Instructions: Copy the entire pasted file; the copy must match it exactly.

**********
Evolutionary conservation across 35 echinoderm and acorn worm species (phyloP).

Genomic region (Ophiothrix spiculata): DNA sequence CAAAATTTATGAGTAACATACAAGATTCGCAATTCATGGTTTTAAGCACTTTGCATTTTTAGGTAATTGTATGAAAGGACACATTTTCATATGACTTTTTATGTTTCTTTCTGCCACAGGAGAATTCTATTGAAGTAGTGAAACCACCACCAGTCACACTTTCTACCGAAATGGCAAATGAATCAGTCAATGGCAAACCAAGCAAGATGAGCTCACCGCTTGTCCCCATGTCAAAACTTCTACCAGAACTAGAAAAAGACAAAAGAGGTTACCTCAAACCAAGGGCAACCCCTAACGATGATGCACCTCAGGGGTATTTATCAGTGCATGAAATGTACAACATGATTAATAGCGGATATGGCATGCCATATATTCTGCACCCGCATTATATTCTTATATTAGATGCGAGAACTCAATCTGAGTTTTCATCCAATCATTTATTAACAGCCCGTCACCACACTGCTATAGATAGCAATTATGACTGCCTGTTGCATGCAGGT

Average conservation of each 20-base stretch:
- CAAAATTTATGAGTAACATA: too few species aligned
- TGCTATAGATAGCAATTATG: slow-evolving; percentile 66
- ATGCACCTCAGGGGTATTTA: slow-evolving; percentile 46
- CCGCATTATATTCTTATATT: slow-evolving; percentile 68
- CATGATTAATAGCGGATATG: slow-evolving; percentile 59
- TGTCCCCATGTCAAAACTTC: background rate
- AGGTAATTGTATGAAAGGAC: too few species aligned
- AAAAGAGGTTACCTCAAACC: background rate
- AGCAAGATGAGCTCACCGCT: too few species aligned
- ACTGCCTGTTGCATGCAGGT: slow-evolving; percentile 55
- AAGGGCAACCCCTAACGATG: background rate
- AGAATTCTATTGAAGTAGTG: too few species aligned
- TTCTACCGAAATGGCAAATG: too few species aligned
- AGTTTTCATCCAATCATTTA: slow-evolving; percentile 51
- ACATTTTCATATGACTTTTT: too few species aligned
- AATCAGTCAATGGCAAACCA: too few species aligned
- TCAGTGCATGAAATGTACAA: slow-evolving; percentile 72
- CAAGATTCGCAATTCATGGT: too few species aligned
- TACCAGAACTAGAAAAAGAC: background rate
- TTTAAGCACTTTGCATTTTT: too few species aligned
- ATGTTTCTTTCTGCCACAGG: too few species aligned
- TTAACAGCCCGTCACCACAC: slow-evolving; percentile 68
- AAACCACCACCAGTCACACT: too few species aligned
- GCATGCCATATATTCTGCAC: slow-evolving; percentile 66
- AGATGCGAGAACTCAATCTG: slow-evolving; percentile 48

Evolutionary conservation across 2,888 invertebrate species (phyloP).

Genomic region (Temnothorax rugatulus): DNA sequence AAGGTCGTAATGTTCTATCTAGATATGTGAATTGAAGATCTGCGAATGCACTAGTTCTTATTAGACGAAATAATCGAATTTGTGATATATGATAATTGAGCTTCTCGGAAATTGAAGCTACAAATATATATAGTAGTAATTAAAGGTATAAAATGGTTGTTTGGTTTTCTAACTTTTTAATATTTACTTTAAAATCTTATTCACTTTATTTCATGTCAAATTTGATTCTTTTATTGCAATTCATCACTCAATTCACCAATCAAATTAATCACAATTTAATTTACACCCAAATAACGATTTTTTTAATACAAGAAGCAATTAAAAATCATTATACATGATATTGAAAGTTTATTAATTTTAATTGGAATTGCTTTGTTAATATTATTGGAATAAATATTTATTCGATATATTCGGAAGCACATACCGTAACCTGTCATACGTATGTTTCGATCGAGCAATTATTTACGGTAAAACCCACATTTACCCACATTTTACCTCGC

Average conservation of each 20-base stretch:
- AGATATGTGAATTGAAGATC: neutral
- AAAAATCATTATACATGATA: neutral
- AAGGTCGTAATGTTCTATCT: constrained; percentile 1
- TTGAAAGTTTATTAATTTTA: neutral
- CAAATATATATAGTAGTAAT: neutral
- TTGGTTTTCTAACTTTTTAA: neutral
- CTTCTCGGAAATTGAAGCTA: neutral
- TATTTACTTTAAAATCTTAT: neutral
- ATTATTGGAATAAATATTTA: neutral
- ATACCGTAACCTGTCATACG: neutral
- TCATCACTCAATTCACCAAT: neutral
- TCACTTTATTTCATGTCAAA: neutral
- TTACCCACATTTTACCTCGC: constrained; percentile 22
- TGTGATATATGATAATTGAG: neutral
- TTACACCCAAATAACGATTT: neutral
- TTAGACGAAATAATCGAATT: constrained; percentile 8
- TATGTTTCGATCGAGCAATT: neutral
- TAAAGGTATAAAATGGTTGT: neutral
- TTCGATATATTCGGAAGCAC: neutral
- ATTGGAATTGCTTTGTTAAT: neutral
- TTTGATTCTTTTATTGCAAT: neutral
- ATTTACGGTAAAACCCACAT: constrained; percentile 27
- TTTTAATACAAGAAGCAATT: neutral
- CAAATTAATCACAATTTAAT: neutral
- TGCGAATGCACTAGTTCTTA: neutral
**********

Evolutionary conservation across 35 echinoderm and acorn worm species (phyloP).

Genomic region (Ophiothrix spiculata): DNA sequence CAAAATTTATGAGTAACATACAAGATTCGCAATTCATGGTTTTAAGCACTTTGCATTTTTAGGTAATTGTATGAAAGGACACATTTTCATATGACTTTTTATGTTTCTTTCTGCCACAGGAGAATTCTATTGAAGTAGTGAAACCACCACCAGTCACACTTTCTACCGAAATGGCAAATGAATCAGTCAATGGCAAACCAAGCAAGATGAGCTCACCGCTTGTCCCCATGTCAAAACTTCTACCAGAACTAGAAAAAGACAAAAGAGGTTACCTCAAACCAAGGGCAACCCCTAACGATGATGCACCTCAGGGGTATTTATCAGTGCATGAAATGTACAACATGATTAATAGCGGATATGGCATGCCATATATTCTGCACCCGCATTATATTCTTATATTAGATGCGAGAACTCAATCTGAGTTTTCATCCAATCATTTATTAACAGCCCGTCACCACACTGCTATAGATAGCAATTATGACTGCCTGTTGCATGCAGGT

Average conservation of each 20-base stretch:
- CAAAATTTATGAGTAACATA: too few species aligned
- TGCTATAGATAGCAATTATG: slow-evolving; percentile 66
- ATGCACCTCAGGGGTATTTA: slow-evolving; percentile 46
- CCGCATTATATTCTTATATT: slow-evolving; percentile 68
- CATGATTAATAGCGGATATG: slow-evolving; percentile 59
- TGTCCCCATGTCAAAACTTC: background rate
- AGGTAATTGTATGAAAGGAC: too few species aligned
- AAAAGAGGTTACCTCAAACC: background rate
- AGCAAGATGAGCTCACCGCT: too few species aligned
- ACTGCCTGTTGCATGCAGGT: slow-evolving; percentile 55
- AAGGGCAACCCCTAACGATG: background rate
- AGAATTCTATTGAAGTAGTG: too few species aligned
- TTCTACCGAAATGGCAAATG: too few species aligned
- AGTTTTCATCCAATCATTTA: slow-evolving; percentile 51
- ACATTTTCATATGACTTTTT: too few species aligned
- AATCAGTCAATGGCAAACCA: too few species aligned
- TCAGTGCATGAAATGTACAA: slow-evolving; percentile 72
- CAAGATTCGCAATTCATGGT: too few species aligned
- TACCAGAACTAGAAAAAGAC: background rate
- TTTAAGCACTTTGCATTTTT: too few species aligned
- ATGTTTCTTTCTGCCACAGG: too few species aligned
- TTAACAGCCCGTCACCACAC: slow-evolving; percentile 68
- AAACCACCACCAGTCACACT: too few species aligned
- GCATGCCATATATTCTGCAC: slow-evolving; percentile 66
- AGATGCGAGAACTCAATCTG: slow-evolving; percentile 48

Evolutionary conservation across 2,888 invertebrate species (phyloP).

Genomic region (Temnothorax rugatulus): DNA sequence AAGGTCGTAATGTTCTATCTAGATATGTGAATTGAAGATCTGCGAATGCACTAGTTCTTATTAGACGAAATAATCGAATTTGTGATATATGATAATTGAGCTTCTCGGAAATTGAAGCTACAAATATATATAGTAGTAATTAAAGGTATAAAATGGTTGTTTGGTTTTCTAACTTTTTAATATTTACTTTAAAATCTTATTCACTTTATTTCATGTCAAATTTGATTCTTTTATTGCAATTCATCACTCAATTCACCAATCAAATTAATCACAATTTAATTTACACCCAAATAACGATTTTTTTAATACAAGAAGCAATTAAAAATCATTATACATGATATTGAAAGTTTATTAATTTTAATTGGAATTGCTTTGTTAATATTATTGGAATAAATATTTATTCGATATATTCGGAAGCACATACCGTAACCTGTCATACGTATGTTTCGATCGAGCAATTATTTACGGTAAAACCCACATTTACCCACATTTTACCTCGC

Average conservation of each 20-base stretch:
- AGATATGTGAATTGAAGATC: neutral
- AAAAATCATTATACATGATA: neutral
- AAGGTCGTAATGTTCTATCT: constrained; percentile 1
- TTGAAAGTTTATTAATTTTA: neutral
- CAAATATATATAGTAGTAAT: neutral
- TTGGTTTTCTAACTTTTTAA: neutral
- CTTCTCGGAAATTGAAGCTA: neutral
- TATTTACTTTAAAATCTTAT: neutral
- ATTATTGGAATAAATATTTA: neutral
- ATACCGTAACCTGTCATACG: neutral
- TCATCACTCAATTCACCAAT: neutral
- TCACTTTATTTCATGTCAAA: neutral
- TTACCCACATTTTACCTCGC: constrained; percentile 22
- TGTGATATATGATAATTGAG: neutral
- TTACACCCAAATAACGATTT: neutral
- TTAGACGAAATAATCGAATT: constrained; percentile 8
- TATGTTTCGATCGAGCAATT: neutral
- TAAAGGTATAAAATGGTTGT: neutral
- TTCGATATATTCGGAAGCAC: neutral
- ATTGGAATTGCTTTGTTAAT: neutral
- TTTGATTCTTTTATTGCAAT: neutral
- ATTTACGGTAAAACCCACAT: constrained; percentile 27
- TTTTAATACAAGAAGCAATT: neutral
- CAAATTAATCACAATTTAAT: neutral
- TGCGAATGCACTAGTTCTTA: neutral